Many issues affecting public education swirling around StatehouseScott Rothschild
By Scott Rothschild
In some ways, Kansas is experiencing the ad astra (to the stars) portion of its state motto after years of the per aspera (through difficulties).
The Gannon school finance lawsuit is somewhat settled, state revenues are recovering from the shortfalls of Gov. Sam Brownback’s administration and Kansas attitudes have shifted dramatically. More than 77 percent of Kansans feel Kansas is on the “right track” when just three years ago, only 30 percent felt that way, according to the Kansas Speaks Survey done by Fort Hays State University.
But education advocates cannot get complacent because education issues will continue to be scrutinized. With elections on the horizon, dozens of issues that could affect public schools will be swirling inside the Statehouse when the 2020 legislative session starts Jan. 13.
All 125 state House seats and 40 Senate seats will be on the ballot in November. Dozens of candidates and officeholders are jockeying for promotions to higher office with probably the two most prominent in the state Senate — Republican Senate President Susan Wagle and Democrat Barbara Bollier are running for their parties’ nominations to fill the U.S. Senate vacancy that will be created by the retiring Pat Roberts.
Federal politics will loom large in state debates, especially when the Legislature tackles the issue of whether to expand Medicaid to provide health care coverage for an additional 150,000 poor Kansans. Gov. Laura Kelly and Senate Majority Leader Jim Denning, R-Overland Park, have announced a compromise Medicaid plan.
With increasing state revenues will come increasing pressures to fund areas that have been neglected or cut taxes or do both – all decisions that could affect school funding.
And schools face new challenges, such as vaping, that weren’t even on the radar last time the Legislature met.
Here is a rundown of major education issues likely to arise during the session:
Gannon school finance lawsuit
Since the Legislature last met, the Kansas Supreme Court accepted the state’s plan to restore funding levels, adjusted for inflation, to 2009 levels by 2023. The court has retained jurisdiction to ensure compliance. While opponents of the plan say the state won’t be able to afford the phased-in increases, recent increases in revenue estimates make the funding plan look more stable. Still, any downturns in the economy could produce problems.
A new state audit has raised questions about the effectiveness of approved funding to help students who are at risk of failing, but the Kansas State Department of Education has defended the practices. Expect some legislators to raise issues outlined in the audit while schools seek to extend a provision that will “sunset” high-density at-risk funding, which provides $50 million to high risk schools.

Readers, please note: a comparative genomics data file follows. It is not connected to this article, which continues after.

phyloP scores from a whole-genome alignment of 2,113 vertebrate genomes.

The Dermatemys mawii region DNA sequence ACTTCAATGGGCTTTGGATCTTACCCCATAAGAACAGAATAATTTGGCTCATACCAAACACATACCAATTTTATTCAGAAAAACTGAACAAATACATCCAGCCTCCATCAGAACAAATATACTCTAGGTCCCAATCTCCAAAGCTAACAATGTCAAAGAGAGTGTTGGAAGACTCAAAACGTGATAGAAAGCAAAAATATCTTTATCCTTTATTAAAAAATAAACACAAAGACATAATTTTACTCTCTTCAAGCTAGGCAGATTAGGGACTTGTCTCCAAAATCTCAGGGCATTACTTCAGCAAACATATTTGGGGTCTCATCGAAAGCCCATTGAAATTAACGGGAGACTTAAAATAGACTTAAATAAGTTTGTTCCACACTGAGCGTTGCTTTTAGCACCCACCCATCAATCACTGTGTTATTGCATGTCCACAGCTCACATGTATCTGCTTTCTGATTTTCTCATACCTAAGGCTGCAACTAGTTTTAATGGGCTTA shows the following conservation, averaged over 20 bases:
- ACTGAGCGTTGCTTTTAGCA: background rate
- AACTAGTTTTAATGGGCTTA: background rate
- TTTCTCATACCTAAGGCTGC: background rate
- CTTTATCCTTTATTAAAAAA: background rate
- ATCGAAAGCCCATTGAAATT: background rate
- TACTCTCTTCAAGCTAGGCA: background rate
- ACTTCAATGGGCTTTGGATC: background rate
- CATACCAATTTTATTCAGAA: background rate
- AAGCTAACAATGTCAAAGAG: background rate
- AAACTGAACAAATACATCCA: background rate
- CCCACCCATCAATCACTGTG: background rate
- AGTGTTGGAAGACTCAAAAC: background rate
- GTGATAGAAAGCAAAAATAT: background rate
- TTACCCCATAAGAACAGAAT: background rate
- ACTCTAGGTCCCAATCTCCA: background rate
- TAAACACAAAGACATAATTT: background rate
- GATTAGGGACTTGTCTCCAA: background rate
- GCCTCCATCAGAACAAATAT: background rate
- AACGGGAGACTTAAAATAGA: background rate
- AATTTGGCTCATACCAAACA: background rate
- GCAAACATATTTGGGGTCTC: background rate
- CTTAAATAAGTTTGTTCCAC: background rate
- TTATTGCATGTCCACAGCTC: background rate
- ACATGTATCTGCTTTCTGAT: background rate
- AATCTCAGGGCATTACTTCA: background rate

The dramatic increase in students who are vaping and associated addiction and health problems has prompted education and health advocates to push for tighter controls on the use of e-cigarettes and vaping products in schools. Recent federal legislation raised the minimum legal age to purchase any tobacco product from 18 to 21. Also in the works are bills to prohibit vaping in workplaces and public areas, banning certain e-liquid flavors and raising taxes on tobacco products.
A state task force has recommended a wide range of strategies to help schools reduce bullying but the issue in recent years has also caught the attention of legislators.
Supreme Court selection
There is a move in the Legislature among legislators unhappy with the Kansas Supreme Court’s rulings on school finance and abortion to change the way Supreme Court justices are selected. Any change in this process, could affect the makeup of the court, which over the past two decades has generally sided with school advocates petitioning the state for increased school funding. Currently, Kansas Supreme Court justices are appointed by the governor from a list of three candidates submitted by the Supreme Court Nominating Commission. Some legislators have called for making the justices subject to Senate confirmation, similar to the way justices are selected to the U.S. Supreme Court. But support of the current selection system spans a wide spectrum of interests, some of whom said changing it would inject too much partisan politics into the judiciary, reduce the judiciary’s independence and ultimately lower the public’s faith in the judicial branch of government. Any proposed change to the way state Supreme Court justices are selected would require a constitutional amendment, which would require two-thirds majorities in the state House and Senate to get it on the ballot for voters to decide the issue.